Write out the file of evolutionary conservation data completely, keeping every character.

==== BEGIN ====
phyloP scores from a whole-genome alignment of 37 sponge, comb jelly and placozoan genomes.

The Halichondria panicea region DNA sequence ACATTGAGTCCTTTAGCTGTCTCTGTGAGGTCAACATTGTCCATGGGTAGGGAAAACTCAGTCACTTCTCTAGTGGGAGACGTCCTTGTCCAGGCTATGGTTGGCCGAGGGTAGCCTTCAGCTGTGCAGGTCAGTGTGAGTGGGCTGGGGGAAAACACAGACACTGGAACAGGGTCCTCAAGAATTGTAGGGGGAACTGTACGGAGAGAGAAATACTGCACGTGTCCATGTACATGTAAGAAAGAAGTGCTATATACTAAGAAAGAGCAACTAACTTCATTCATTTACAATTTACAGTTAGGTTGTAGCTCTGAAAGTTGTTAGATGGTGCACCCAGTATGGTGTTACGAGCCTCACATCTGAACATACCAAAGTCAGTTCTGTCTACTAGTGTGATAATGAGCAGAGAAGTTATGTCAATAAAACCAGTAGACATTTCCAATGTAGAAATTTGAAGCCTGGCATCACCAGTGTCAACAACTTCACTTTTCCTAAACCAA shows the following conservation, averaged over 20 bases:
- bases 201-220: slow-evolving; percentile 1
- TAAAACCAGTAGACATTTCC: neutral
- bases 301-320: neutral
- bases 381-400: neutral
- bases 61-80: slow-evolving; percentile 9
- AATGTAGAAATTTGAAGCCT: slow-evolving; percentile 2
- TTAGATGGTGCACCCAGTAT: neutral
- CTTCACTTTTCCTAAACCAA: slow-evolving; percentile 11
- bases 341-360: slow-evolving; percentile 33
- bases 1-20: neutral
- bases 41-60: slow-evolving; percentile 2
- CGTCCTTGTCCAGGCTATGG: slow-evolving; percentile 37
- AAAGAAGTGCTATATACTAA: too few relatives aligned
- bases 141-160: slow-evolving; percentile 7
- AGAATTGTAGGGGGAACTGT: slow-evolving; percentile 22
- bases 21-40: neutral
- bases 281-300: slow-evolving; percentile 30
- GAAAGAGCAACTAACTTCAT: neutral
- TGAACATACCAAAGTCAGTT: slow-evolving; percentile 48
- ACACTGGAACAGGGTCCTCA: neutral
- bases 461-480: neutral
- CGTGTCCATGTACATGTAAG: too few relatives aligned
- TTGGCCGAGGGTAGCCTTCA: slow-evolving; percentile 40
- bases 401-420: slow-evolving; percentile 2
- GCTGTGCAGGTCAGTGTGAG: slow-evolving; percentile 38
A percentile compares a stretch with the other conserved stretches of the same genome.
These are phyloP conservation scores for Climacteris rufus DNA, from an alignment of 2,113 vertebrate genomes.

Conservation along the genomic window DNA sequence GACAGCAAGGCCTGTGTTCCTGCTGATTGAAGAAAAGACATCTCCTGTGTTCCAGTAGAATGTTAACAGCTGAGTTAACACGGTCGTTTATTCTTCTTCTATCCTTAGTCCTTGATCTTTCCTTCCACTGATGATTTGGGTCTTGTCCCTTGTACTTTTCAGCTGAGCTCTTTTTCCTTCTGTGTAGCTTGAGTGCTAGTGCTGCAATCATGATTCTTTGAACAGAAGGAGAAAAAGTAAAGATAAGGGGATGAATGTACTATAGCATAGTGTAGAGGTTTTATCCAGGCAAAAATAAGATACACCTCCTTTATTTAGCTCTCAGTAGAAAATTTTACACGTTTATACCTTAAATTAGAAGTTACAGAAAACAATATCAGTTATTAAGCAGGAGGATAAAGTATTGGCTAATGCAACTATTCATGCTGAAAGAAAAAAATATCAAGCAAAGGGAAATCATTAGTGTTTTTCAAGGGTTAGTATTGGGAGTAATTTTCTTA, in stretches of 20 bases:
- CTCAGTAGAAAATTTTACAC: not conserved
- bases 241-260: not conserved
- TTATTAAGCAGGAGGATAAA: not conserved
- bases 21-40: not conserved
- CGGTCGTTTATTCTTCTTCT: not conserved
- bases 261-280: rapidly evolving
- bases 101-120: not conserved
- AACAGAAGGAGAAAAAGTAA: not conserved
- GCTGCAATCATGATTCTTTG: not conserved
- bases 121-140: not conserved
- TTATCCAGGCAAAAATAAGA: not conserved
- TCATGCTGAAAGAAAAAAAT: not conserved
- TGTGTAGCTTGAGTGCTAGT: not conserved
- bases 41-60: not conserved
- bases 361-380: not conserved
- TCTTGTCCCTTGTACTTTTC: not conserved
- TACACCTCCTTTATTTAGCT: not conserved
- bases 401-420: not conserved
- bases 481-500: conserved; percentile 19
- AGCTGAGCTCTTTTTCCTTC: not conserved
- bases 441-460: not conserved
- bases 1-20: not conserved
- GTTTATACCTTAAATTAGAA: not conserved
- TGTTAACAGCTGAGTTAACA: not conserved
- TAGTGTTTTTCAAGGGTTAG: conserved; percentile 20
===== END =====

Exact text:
phyloP scores from a whole-genome alignment of 37 sponge, comb jelly and placozoan genomes.

The Halichondria panicea region DNA sequence ACATTGAGTCCTTTAGCTGTCTCTGTGAGGTCAACATTGTCCATGGGTAGGGAAAACTCAGTCACTTCTCTAGTGGGAGACGTCCTTGTCCAGGCTATGGTTGGCCGAGGGTAGCCTTCAGCTGTGCAGGTCAGTGTGAGTGGGCTGGGGGAAAACACAGACACTGGAACAGGGTCCTCAAGAATTGTAGGGGGAACTGTACGGAGAGAGAAATACTGCACGTGTCCATGTACATGTAAGAAAGAAGTGCTATATACTAAGAAAGAGCAACTAACTTCATTCATTTACAATTTACAGTTAGGTTGTAGCTCTGAAAGTTGTTAGATGGTGCACCCAGTATGGTGTTACGAGCCTCACATCTGAACATACCAAAGTCAGTTCTGTCTACTAGTGTGATAATGAGCAGAGAAGTTATGTCAATAAAACCAGTAGACATTTCCAATGTAGAAATTTGAAGCCTGGCATCACCAGTGTCAACAACTTCACTTTTCCTAAACCAA shows the following conservation, averaged over 20 bases:
- bases 201-220: slow-evolving; percentile 1
- TAAAACCAGTAGACATTTCC: neutral
- bases 301-320: neutral
- bases 381-400: neutral
- bases 61-80: slow-evolving; percentile 9
- AATGTAGAAATTTGAAGCCT: slow-evolving; percentile 2
- TTAGATGGTGCACCCAGTAT: neutral
- CTTCACTTTTCCTAAACCAA: slow-evolving; percentile 11
- bases 341-360: slow-evolving; percentile 33
- bases 1-20: neutral
- bases 41-60: slow-evolving; percentile 2
- CGTCCTTGTCCAGGCTATGG: slow-evolving; percentile 37
- AAAGAAGTGCTATATACTAA: too few relatives aligned
- bases 141-160: slow-evolving; percentile 7
- AGAATTGTAGGGGGAACTGT: slow-evolving; percentile 22
- bases 21-40: neutral
- bases 281-300: slow-evolving; percentile 30
- GAAAGAGCAACTAACTTCAT: neutral
- TGAACATACCAAAGTCAGTT: slow-evolving; percentile 48
- ACACTGGAACAGGGTCCTCA: neutral
- bases 461-480: neutral
- CGTGTCCATGTACATGTAAG: too few relatives aligned
- TTGGCCGAGGGTAGCCTTCA: slow-evolving; percentile 40
- bases 401-420: slow-evolving; percentile 2
- GCTGTGCAGGTCAGTGTGAG: slow-evolving; percentile 38
A percentile compares a stretch with the other conserved stretches of the same genome.
These are phyloP conservation scores for Climacteris rufus DNA, from an alignment of 2,113 vertebrate genomes.

Conservation along the genomic window DNA sequence GACAGCAAGGCCTGTGTTCCTGCTGATTGAAGAAAAGACATCTCCTGTGTTCCAGTAGAATGTTAACAGCTGAGTTAACACGGTCGTTTATTCTTCTTCTATCCTTAGTCCTTGATCTTTCCTTCCACTGATGATTTGGGTCTTGTCCCTTGTACTTTTCAGCTGAGCTCTTTTTCCTTCTGTGTAGCTTGAGTGCTAGTGCTGCAATCATGATTCTTTGAACAGAAGGAGAAAAAGTAAAGATAAGGGGATGAATGTACTATAGCATAGTGTAGAGGTTTTATCCAGGCAAAAATAAGATACACCTCCTTTATTTAGCTCTCAGTAGAAAATTTTACACGTTTATACCTTAAATTAGAAGTTACAGAAAACAATATCAGTTATTAAGCAGGAGGATAAAGTATTGGCTAATGCAACTATTCATGCTGAAAGAAAAAAATATCAAGCAAAGGGAAATCATTAGTGTTTTTCAAGGGTTAGTATTGGGAGTAATTTTCTTA, in stretches of 20 bases:
- CTCAGTAGAAAATTTTACAC: not conserved
- bases 241-260: not conserved
- TTATTAAGCAGGAGGATAAA: not conserved
- bases 21-40: not conserved
- CGGTCGTTTATTCTTCTTCT: not conserved
- bases 261-280: rapidly evolving
- bases 101-120: not conserved
- AACAGAAGGAGAAAAAGTAA: not conserved
- GCTGCAATCATGATTCTTTG: not conserved
- bases 121-140: not conserved
- TTATCCAGGCAAAAATAAGA: not conserved
- TCATGCTGAAAGAAAAAAAT: not conserved
- TGTGTAGCTTGAGTGCTAGT: not conserved
- bases 41-60: not conserved
- bases 361-380: not conserved
- TCTTGTCCCTTGTACTTTTC: not conserved
- TACACCTCCTTTATTTAGCT: not conserved
- bases 401-420: not conserved
- bases 481-500: conserved; percentile 19
- AGCTGAGCTCTTTTTCCTTC: not conserved
- bases 441-460: not conserved
- bases 1-20: not conserved
- GTTTATACCTTAAATTAGAA: not conserved
- TGTTAACAGCTGAGTTAACA: not conserved
- TAGTGTTTTTCAAGGGTTAG: conserved; percentile 20